The well-known shortsightedness of Power and Capital towards environmental issues in general and towards Global Warming in particular, now wears glasses. Great, we think, trying to figure out what might have brought on this unexpected and exasperated sensibility: it might have been the emphatic warnings of scientists, environmentalists and sociologists about the environmental and humanitarian catastrophes up ahead, on a global scale or it might have been the warnings of more or less informed politicians, such as Al Gore.
But, no, the eye doctor responsible for this sudden 20/20 vision answers to the name of Sir Nicholas Stern. And he's not an environmentalist, he's actually an economist.
Stern is one of the most renowned financial experts in the United Kingdom. He was the Chief Economist and Senior Vice-President of the World Bank from 2000 to 2003, a member of the British Academy and the American Arts Academy and the author of a study about the effects of Global Warming in the Economy, which led to the famous Stern Review, ordered by Gordon Brown, British Prime Minister. The results of the study were alarming, pointing towards a 5ºC increase in temperature, if nothing is done otherwise, which means climate changes will, in the future, cost between 5% and 20% of all wealth produced in the planet: about 5.5 billion euros a year (37 times Portugal's GDP) starting from the end of this century.
300 million people might become weather refugees and 40% of animal species will become endangered. But the study also brings some good news: economical collapse might be stopped if a group of wealthier countries invest as little as 1% of their annual GNP in the prevention of global warming. Stern was able to convince power and capital that fighting climate change is an investment like any other - invest an euro today, so that tomorrow you can have twenty, or, who knows, even more... After this warning, we've begun watching world leaders race, trying to come up with solutions and investments in projects that aim at stopping global warming.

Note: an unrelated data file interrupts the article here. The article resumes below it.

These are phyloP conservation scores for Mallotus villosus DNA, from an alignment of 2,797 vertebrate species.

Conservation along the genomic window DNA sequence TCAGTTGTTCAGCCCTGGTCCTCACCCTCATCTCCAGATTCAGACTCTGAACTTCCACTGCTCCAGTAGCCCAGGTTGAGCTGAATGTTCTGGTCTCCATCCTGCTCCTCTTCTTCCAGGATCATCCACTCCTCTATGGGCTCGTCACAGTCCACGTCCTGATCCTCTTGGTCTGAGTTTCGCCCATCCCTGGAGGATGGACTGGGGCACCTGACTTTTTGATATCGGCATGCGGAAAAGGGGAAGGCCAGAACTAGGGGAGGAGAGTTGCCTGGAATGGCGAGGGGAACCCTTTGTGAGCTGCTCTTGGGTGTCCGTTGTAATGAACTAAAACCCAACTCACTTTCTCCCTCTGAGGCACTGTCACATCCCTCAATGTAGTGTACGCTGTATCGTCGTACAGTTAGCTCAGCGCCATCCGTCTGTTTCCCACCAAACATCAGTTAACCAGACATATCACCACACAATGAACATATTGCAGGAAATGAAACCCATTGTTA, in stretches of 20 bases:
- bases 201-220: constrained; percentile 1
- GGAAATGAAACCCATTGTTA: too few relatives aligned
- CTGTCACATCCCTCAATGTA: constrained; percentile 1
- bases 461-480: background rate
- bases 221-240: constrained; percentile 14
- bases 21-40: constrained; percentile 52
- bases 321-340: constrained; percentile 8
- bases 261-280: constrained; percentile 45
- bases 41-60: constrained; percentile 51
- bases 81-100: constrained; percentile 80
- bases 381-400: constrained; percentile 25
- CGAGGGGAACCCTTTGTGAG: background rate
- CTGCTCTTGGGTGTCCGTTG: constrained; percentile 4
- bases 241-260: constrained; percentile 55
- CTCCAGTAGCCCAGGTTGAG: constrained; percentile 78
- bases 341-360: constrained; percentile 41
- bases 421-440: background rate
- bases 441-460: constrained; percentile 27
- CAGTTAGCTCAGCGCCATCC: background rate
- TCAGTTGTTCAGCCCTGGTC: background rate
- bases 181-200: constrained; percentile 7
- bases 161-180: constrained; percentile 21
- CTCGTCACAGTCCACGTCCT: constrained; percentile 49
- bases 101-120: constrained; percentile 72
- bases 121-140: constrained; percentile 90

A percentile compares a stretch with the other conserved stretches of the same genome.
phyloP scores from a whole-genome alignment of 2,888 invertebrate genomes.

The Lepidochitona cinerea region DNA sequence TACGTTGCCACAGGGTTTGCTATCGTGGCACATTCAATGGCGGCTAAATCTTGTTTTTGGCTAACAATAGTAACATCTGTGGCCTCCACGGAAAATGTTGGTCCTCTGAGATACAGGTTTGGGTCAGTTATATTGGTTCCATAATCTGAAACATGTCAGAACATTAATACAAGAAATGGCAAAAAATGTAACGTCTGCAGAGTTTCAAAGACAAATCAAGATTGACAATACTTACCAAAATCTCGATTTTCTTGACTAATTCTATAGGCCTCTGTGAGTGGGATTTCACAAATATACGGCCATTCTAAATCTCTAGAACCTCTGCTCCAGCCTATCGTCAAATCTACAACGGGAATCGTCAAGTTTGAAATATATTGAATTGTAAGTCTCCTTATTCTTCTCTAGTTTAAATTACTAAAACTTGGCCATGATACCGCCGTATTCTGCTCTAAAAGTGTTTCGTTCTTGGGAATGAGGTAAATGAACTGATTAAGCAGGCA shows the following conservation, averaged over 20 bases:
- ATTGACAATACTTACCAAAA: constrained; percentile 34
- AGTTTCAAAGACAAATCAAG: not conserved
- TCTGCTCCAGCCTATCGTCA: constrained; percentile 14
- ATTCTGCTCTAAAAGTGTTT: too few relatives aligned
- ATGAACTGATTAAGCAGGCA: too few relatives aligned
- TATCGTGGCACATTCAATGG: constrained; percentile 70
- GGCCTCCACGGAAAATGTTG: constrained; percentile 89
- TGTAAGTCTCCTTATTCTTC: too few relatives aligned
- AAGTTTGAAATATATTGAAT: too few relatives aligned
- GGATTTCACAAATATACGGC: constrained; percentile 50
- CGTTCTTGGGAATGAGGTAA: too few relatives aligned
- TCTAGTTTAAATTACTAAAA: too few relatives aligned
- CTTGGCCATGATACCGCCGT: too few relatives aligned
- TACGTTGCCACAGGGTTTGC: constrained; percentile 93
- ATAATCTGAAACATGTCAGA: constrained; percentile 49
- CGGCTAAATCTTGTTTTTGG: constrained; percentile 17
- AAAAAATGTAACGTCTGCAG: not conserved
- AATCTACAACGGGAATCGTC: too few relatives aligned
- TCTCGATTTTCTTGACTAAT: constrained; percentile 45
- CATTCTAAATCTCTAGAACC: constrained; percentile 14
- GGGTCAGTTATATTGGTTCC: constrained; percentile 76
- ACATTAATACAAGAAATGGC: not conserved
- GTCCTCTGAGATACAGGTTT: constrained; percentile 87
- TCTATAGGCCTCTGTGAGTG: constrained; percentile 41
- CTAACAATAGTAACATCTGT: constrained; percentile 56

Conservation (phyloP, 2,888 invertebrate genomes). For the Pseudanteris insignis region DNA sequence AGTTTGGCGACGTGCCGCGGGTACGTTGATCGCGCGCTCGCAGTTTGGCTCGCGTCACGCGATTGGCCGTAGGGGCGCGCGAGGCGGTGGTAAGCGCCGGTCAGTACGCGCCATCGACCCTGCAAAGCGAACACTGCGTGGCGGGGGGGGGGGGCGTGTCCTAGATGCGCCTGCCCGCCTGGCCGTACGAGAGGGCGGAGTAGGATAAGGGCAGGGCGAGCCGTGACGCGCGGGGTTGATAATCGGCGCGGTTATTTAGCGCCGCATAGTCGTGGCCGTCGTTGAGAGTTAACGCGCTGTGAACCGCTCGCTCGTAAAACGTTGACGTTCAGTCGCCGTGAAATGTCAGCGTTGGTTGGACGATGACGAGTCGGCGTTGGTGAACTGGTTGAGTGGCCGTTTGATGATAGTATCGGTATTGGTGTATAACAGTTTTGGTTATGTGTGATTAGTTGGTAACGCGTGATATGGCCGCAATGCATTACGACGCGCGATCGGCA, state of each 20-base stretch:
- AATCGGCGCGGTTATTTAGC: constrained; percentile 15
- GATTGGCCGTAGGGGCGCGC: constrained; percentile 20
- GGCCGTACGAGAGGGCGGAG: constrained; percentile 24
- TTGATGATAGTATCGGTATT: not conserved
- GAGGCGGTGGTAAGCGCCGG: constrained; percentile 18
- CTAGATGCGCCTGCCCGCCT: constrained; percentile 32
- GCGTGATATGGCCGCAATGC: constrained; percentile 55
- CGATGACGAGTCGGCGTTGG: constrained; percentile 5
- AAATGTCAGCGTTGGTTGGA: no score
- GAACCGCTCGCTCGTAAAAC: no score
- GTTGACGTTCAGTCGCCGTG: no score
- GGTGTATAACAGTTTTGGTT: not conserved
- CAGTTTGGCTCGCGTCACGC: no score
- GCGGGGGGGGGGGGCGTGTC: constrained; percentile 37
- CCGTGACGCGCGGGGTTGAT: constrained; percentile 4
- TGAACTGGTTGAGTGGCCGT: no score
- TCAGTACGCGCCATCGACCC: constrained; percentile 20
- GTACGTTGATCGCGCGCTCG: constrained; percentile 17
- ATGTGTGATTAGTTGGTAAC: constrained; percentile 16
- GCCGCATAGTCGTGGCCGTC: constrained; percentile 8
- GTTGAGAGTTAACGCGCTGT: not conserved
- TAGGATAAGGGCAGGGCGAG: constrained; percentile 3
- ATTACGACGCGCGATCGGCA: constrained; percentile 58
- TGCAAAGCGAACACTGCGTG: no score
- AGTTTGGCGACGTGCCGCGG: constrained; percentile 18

Paul Wolfowitz, ex-neo-conservative falcon in the Bush Administration and current President of the World Bank rejoiced with the "fundamental economical analysis of issues related to climate change" in Stern's Review; John Howard, Australian Prime Minister, who never ratified the Kyoto Protocol, has already announced a 38 million-euro investment in projects that help reduce the release of grenhouse gases into the atmosphere; and even Bush seems to be willing to come out of his denial process and open the USA to future initiatives in this area.
In spite of what James Hansen defends - "When it comes to technical aspects, stopping global temperatures from rising by at least 1ºC is entirely at our reach. It all depends on the informed public reinforcing the political decisions of world leaders.", a well-informed and conscious Capital seems to be worth more than a billion motivated earthlings. It isn't for the best of reasons but, in this case, hypocrisy is welcomed, the ends do justify the means and the planet is thankful.
Thank you, Sir Stern.
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